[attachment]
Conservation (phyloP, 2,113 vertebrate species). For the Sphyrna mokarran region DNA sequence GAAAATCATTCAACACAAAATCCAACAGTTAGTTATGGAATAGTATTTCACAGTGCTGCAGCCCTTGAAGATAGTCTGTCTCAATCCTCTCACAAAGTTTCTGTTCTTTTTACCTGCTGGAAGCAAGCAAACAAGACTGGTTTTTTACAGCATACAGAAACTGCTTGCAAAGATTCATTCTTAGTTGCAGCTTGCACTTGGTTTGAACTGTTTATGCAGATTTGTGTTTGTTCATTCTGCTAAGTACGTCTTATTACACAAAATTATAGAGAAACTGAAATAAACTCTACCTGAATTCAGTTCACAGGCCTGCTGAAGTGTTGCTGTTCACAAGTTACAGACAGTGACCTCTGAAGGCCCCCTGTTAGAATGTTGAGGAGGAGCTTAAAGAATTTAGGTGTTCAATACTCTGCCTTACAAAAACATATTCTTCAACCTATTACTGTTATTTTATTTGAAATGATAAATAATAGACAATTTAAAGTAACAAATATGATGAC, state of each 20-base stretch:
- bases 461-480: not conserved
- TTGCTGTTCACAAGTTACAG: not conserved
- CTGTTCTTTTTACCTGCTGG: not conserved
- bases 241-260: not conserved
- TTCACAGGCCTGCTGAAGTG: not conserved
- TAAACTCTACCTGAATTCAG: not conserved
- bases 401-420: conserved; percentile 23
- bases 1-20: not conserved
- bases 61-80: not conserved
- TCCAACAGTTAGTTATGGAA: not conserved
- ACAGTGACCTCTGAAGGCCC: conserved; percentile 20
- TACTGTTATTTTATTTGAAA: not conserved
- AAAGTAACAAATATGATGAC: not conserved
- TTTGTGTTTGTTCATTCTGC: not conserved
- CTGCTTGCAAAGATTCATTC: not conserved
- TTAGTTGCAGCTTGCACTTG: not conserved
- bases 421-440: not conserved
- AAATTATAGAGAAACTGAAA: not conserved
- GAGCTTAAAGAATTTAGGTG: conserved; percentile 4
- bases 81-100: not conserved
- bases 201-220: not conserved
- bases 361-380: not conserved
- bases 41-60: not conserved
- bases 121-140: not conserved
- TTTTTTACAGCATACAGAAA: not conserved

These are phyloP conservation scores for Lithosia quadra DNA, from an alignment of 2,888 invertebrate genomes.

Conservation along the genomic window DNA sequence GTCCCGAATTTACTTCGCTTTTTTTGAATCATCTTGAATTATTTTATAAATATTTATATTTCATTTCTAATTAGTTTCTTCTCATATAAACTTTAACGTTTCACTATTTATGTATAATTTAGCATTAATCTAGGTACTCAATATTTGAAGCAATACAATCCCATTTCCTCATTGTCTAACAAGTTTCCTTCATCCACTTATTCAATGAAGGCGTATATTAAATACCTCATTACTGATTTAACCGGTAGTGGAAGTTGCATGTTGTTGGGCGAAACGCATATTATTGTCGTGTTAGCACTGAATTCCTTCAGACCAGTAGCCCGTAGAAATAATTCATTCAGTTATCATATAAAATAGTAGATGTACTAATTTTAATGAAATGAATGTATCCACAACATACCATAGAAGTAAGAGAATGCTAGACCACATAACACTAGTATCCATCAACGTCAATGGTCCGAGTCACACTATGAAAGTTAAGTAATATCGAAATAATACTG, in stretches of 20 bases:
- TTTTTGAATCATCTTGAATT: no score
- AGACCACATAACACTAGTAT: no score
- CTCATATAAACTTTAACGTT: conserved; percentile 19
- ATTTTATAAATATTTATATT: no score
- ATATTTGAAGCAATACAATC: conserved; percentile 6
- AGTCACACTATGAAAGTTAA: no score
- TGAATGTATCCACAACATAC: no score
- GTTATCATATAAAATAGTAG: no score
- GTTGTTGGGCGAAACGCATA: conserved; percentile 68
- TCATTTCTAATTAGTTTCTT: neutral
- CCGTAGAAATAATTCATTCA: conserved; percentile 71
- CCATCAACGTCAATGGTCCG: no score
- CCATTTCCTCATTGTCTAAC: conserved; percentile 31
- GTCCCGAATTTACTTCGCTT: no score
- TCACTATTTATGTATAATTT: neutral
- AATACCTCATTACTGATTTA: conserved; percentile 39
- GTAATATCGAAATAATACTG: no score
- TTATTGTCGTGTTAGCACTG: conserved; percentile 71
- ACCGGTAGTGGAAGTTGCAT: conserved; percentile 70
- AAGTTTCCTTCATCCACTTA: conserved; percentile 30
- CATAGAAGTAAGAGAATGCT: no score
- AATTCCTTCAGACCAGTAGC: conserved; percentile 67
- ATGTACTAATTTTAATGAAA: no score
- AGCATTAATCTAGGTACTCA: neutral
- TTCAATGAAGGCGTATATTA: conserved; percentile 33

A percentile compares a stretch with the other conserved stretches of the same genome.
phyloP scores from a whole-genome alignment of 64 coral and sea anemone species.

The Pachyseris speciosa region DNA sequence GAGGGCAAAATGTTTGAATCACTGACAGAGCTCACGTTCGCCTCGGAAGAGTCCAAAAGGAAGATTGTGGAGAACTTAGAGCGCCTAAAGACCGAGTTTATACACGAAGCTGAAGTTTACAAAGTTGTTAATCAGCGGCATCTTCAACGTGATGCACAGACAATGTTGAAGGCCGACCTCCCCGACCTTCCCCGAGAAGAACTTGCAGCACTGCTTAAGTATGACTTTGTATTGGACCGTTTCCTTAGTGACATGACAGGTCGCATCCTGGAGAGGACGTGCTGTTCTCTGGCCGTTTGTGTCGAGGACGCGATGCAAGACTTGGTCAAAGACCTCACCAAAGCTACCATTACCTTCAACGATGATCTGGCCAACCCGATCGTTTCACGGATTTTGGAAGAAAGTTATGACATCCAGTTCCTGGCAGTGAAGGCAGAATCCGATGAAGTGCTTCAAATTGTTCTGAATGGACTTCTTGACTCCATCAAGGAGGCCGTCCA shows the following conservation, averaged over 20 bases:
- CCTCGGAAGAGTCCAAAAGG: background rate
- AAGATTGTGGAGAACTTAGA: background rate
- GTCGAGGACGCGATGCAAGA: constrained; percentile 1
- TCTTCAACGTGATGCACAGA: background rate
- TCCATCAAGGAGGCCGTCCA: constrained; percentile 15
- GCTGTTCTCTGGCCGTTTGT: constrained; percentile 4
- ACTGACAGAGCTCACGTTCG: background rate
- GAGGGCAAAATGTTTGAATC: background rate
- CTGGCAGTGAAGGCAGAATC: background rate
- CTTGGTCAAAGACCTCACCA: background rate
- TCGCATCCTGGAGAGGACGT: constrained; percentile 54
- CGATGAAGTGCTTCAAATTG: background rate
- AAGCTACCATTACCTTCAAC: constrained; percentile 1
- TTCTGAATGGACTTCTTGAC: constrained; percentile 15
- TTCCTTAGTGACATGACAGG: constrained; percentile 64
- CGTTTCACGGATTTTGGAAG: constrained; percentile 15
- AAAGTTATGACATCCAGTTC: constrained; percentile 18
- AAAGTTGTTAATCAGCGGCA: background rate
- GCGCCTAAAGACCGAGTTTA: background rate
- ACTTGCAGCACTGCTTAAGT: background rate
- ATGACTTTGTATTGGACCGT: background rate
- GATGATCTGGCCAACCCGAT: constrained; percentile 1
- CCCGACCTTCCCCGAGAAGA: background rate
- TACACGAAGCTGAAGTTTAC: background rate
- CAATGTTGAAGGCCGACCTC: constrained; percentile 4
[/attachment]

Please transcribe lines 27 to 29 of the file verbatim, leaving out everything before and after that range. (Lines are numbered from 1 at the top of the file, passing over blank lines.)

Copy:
These are phyloP conservation scores for Lithosia quadra DNA, from an alignment of 2,888 invertebrate genomes.

Conservation along the genomic window DNA sequence GTCCCGAATTTACTTCGCTTTTTTTGAATCATCTTGAATTATTTTATAAATATTTATATTTCATTTCTAATTAGTTTCTTCTCATATAAACTTTAACGTTTCACTATTTATGTATAATTTAGCATTAATCTAGGTACTCAATATTTGAAGCAATACAATCCCATTTCCTCATTGTCTAACAAGTTTCCTTCATCCACTTATTCAATGAAGGCGTATATTAAATACCTCATTACTGATTTAACCGGTAGTGGAAGTTGCATGTTGTTGGGCGAAACGCATATTATTGTCGTGTTAGCACTGAATTCCTTCAGACCAGTAGCCCGTAGAAATAATTCATTCAGTTATCATATAAAATAGTAGATGTACTAATTTTAATGAAATGAATGTATCCACAACATACCATAGAAGTAAGAGAATGCTAGACCACATAACACTAGTATCCATCAACGTCAATGGTCCGAGTCACACTATGAAAGTTAAGTAATATCGAAATAATACTG, in stretches of 20 bases:
- TTTTTGAATCATCTTGAATT: no score